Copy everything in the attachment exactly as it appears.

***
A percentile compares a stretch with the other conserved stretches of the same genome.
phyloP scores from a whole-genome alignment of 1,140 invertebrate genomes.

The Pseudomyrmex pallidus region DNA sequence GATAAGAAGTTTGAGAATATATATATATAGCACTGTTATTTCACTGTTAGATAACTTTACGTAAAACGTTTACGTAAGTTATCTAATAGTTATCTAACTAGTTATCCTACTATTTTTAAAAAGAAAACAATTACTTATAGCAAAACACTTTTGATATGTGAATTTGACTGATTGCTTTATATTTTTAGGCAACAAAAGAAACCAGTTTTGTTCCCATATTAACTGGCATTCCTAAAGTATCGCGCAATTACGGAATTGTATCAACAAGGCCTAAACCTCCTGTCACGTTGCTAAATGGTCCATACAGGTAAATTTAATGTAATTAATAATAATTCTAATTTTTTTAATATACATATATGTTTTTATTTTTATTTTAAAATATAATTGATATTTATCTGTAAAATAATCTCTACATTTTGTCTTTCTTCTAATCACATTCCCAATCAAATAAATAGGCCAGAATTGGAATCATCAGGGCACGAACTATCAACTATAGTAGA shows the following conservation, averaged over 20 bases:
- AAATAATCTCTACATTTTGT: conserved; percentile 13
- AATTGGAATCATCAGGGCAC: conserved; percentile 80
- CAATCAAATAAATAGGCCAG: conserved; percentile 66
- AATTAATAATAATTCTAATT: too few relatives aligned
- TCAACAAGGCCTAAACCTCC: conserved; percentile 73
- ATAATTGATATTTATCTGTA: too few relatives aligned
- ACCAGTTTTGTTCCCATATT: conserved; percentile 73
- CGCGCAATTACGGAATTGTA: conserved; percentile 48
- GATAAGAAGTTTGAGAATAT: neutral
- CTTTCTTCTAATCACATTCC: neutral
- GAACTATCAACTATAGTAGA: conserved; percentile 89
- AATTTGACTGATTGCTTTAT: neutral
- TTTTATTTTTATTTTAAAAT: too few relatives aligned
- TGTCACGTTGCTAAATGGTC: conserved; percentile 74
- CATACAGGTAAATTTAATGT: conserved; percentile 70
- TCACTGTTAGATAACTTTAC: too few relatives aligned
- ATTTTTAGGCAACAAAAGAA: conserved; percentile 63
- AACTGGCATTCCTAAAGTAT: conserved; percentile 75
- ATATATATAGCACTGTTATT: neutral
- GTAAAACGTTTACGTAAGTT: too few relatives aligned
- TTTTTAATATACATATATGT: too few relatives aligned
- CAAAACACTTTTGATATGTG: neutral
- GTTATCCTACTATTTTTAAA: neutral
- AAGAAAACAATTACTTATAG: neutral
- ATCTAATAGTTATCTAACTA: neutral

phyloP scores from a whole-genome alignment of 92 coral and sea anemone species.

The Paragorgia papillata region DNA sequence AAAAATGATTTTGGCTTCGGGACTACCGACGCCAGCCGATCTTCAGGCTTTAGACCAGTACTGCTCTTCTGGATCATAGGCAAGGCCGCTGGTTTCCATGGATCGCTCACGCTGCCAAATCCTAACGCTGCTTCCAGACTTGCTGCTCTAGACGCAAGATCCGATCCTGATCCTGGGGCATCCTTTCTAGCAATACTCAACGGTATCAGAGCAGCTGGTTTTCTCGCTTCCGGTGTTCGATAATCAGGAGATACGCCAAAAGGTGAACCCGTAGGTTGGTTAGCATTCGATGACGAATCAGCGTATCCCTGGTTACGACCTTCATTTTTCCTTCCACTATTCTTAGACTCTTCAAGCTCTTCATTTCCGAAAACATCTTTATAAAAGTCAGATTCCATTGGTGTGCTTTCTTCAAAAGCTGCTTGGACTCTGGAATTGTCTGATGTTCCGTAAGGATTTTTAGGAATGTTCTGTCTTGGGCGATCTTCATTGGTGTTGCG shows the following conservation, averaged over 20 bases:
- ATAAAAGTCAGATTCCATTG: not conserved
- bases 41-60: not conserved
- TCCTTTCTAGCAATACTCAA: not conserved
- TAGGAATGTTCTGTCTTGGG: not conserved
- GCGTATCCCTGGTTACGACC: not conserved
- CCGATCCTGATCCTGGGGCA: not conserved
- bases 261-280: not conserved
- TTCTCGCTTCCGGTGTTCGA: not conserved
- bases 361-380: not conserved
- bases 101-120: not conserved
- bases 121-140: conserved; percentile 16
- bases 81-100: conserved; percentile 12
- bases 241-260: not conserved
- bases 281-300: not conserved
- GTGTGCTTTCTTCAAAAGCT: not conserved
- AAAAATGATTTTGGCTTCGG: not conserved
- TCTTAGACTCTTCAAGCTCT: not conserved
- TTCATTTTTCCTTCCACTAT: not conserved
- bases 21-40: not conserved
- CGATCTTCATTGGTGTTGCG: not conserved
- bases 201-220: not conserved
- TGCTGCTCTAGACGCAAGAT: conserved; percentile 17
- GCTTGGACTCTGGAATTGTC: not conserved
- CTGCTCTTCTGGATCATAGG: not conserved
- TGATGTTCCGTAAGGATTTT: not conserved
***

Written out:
A percentile compares a stretch with the other conserved stretches of the same genome.
phyloP scores from a whole-genome alignment of 1,140 invertebrate genomes.

The Pseudomyrmex pallidus region DNA sequence GATAAGAAGTTTGAGAATATATATATATAGCACTGTTATTTCACTGTTAGATAACTTTACGTAAAACGTTTACGTAAGTTATCTAATAGTTATCTAACTAGTTATCCTACTATTTTTAAAAAGAAAACAATTACTTATAGCAAAACACTTTTGATATGTGAATTTGACTGATTGCTTTATATTTTTAGGCAACAAAAGAAACCAGTTTTGTTCCCATATTAACTGGCATTCCTAAAGTATCGCGCAATTACGGAATTGTATCAACAAGGCCTAAACCTCCTGTCACGTTGCTAAATGGTCCATACAGGTAAATTTAATGTAATTAATAATAATTCTAATTTTTTTAATATACATATATGTTTTTATTTTTATTTTAAAATATAATTGATATTTATCTGTAAAATAATCTCTACATTTTGTCTTTCTTCTAATCACATTCCCAATCAAATAAATAGGCCAGAATTGGAATCATCAGGGCACGAACTATCAACTATAGTAGA shows the following conservation, averaged over 20 bases:
- AAATAATCTCTACATTTTGT: conserved; percentile 13
- AATTGGAATCATCAGGGCAC: conserved; percentile 80
- CAATCAAATAAATAGGCCAG: conserved; percentile 66
- AATTAATAATAATTCTAATT: too few relatives aligned
- TCAACAAGGCCTAAACCTCC: conserved; percentile 73
- ATAATTGATATTTATCTGTA: too few relatives aligned
- ACCAGTTTTGTTCCCATATT: conserved; percentile 73
- CGCGCAATTACGGAATTGTA: conserved; percentile 48
- GATAAGAAGTTTGAGAATAT: neutral
- CTTTCTTCTAATCACATTCC: neutral
- GAACTATCAACTATAGTAGA: conserved; percentile 89
- AATTTGACTGATTGCTTTAT: neutral
- TTTTATTTTTATTTTAAAAT: too few relatives aligned
- TGTCACGTTGCTAAATGGTC: conserved; percentile 74
- CATACAGGTAAATTTAATGT: conserved; percentile 70
- TCACTGTTAGATAACTTTAC: too few relatives aligned
- ATTTTTAGGCAACAAAAGAA: conserved; percentile 63
- AACTGGCATTCCTAAAGTAT: conserved; percentile 75
- ATATATATAGCACTGTTATT: neutral
- GTAAAACGTTTACGTAAGTT: too few relatives aligned
- TTTTTAATATACATATATGT: too few relatives aligned
- CAAAACACTTTTGATATGTG: neutral
- GTTATCCTACTATTTTTAAA: neutral
- AAGAAAACAATTACTTATAG: neutral
- ATCTAATAGTTATCTAACTA: neutral

phyloP scores from a whole-genome alignment of 92 coral and sea anemone species.

The Paragorgia papillata region DNA sequence AAAAATGATTTTGGCTTCGGGACTACCGACGCCAGCCGATCTTCAGGCTTTAGACCAGTACTGCTCTTCTGGATCATAGGCAAGGCCGCTGGTTTCCATGGATCGCTCACGCTGCCAAATCCTAACGCTGCTTCCAGACTTGCTGCTCTAGACGCAAGATCCGATCCTGATCCTGGGGCATCCTTTCTAGCAATACTCAACGGTATCAGAGCAGCTGGTTTTCTCGCTTCCGGTGTTCGATAATCAGGAGATACGCCAAAAGGTGAACCCGTAGGTTGGTTAGCATTCGATGACGAATCAGCGTATCCCTGGTTACGACCTTCATTTTTCCTTCCACTATTCTTAGACTCTTCAAGCTCTTCATTTCCGAAAACATCTTTATAAAAGTCAGATTCCATTGGTGTGCTTTCTTCAAAAGCTGCTTGGACTCTGGAATTGTCTGATGTTCCGTAAGGATTTTTAGGAATGTTCTGTCTTGGGCGATCTTCATTGGTGTTGCG shows the following conservation, averaged over 20 bases:
- ATAAAAGTCAGATTCCATTG: not conserved
- bases 41-60: not conserved
- TCCTTTCTAGCAATACTCAA: not conserved
- TAGGAATGTTCTGTCTTGGG: not conserved
- GCGTATCCCTGGTTACGACC: not conserved
- CCGATCCTGATCCTGGGGCA: not conserved
- bases 261-280: not conserved
- TTCTCGCTTCCGGTGTTCGA: not conserved
- bases 361-380: not conserved
- bases 101-120: not conserved
- bases 121-140: conserved; percentile 16
- bases 81-100: conserved; percentile 12
- bases 241-260: not conserved
- bases 281-300: not conserved
- GTGTGCTTTCTTCAAAAGCT: not conserved
- AAAAATGATTTTGGCTTCGG: not conserved
- TCTTAGACTCTTCAAGCTCT: not conserved
- TTCATTTTTCCTTCCACTAT: not conserved
- bases 21-40: not conserved
- CGATCTTCATTGGTGTTGCG: not conserved
- bases 201-220: not conserved
- TGCTGCTCTAGACGCAAGAT: conserved; percentile 17
- GCTTGGACTCTGGAATTGTC: not conserved
- CTGCTCTTCTGGATCATAGG: not conserved
- TGATGTTCCGTAAGGATTTT: not conserved